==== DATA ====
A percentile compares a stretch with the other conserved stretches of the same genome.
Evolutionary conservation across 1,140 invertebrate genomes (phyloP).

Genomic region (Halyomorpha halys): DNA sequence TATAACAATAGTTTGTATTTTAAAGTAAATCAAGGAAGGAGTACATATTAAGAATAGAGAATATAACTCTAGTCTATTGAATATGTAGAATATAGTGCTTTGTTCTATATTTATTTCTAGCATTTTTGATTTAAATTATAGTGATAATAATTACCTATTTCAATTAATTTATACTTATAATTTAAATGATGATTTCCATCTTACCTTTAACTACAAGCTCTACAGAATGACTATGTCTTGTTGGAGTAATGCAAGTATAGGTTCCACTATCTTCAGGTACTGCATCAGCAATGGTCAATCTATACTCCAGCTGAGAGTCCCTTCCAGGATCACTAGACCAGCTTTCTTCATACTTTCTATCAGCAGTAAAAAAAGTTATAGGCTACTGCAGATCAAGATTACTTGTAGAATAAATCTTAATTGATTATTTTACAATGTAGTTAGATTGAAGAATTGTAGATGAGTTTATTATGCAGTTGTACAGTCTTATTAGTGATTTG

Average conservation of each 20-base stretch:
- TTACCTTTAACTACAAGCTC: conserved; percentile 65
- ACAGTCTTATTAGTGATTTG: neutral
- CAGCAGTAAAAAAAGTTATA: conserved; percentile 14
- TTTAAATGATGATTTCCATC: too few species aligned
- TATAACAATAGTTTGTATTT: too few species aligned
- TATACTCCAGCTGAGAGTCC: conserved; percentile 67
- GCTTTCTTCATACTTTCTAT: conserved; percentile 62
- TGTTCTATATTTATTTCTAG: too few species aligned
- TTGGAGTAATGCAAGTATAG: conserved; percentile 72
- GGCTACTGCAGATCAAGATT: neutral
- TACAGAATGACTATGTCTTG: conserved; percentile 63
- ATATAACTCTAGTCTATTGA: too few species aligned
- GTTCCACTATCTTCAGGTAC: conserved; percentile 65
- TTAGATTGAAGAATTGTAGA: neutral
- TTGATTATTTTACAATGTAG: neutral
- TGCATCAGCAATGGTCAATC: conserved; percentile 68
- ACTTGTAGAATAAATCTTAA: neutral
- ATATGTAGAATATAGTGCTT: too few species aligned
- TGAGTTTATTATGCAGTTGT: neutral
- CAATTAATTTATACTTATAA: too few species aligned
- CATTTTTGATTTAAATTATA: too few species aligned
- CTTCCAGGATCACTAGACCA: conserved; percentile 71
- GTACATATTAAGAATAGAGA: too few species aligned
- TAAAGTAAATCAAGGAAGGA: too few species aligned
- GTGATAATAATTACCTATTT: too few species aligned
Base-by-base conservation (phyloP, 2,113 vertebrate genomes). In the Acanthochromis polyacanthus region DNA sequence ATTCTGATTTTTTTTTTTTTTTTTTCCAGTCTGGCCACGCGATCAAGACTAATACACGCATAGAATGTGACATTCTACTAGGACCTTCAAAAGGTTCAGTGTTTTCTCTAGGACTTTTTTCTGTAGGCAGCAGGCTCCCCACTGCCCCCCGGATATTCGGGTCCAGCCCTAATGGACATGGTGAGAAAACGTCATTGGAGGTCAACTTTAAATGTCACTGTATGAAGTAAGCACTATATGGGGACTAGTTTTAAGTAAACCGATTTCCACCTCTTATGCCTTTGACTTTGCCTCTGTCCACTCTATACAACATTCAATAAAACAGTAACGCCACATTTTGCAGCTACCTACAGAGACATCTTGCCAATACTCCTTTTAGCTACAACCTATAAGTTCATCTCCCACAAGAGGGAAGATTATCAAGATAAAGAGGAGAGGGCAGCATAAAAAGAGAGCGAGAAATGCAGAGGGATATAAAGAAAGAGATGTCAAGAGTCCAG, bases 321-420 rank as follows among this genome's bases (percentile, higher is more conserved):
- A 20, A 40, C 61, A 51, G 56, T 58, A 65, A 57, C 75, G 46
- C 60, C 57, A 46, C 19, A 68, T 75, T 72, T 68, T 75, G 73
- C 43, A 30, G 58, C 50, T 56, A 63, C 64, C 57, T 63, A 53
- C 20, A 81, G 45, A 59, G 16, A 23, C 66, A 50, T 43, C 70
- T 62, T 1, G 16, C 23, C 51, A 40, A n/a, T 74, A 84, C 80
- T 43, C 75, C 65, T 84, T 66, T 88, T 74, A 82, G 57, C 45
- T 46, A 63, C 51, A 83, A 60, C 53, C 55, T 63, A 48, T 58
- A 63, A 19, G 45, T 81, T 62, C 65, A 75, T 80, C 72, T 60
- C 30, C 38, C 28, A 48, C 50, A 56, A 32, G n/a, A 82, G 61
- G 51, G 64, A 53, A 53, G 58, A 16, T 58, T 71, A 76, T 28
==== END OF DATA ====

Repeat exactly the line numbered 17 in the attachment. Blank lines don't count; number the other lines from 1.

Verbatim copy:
- GTTCCACTATCTTCAGGTAC: conserved; percentile 65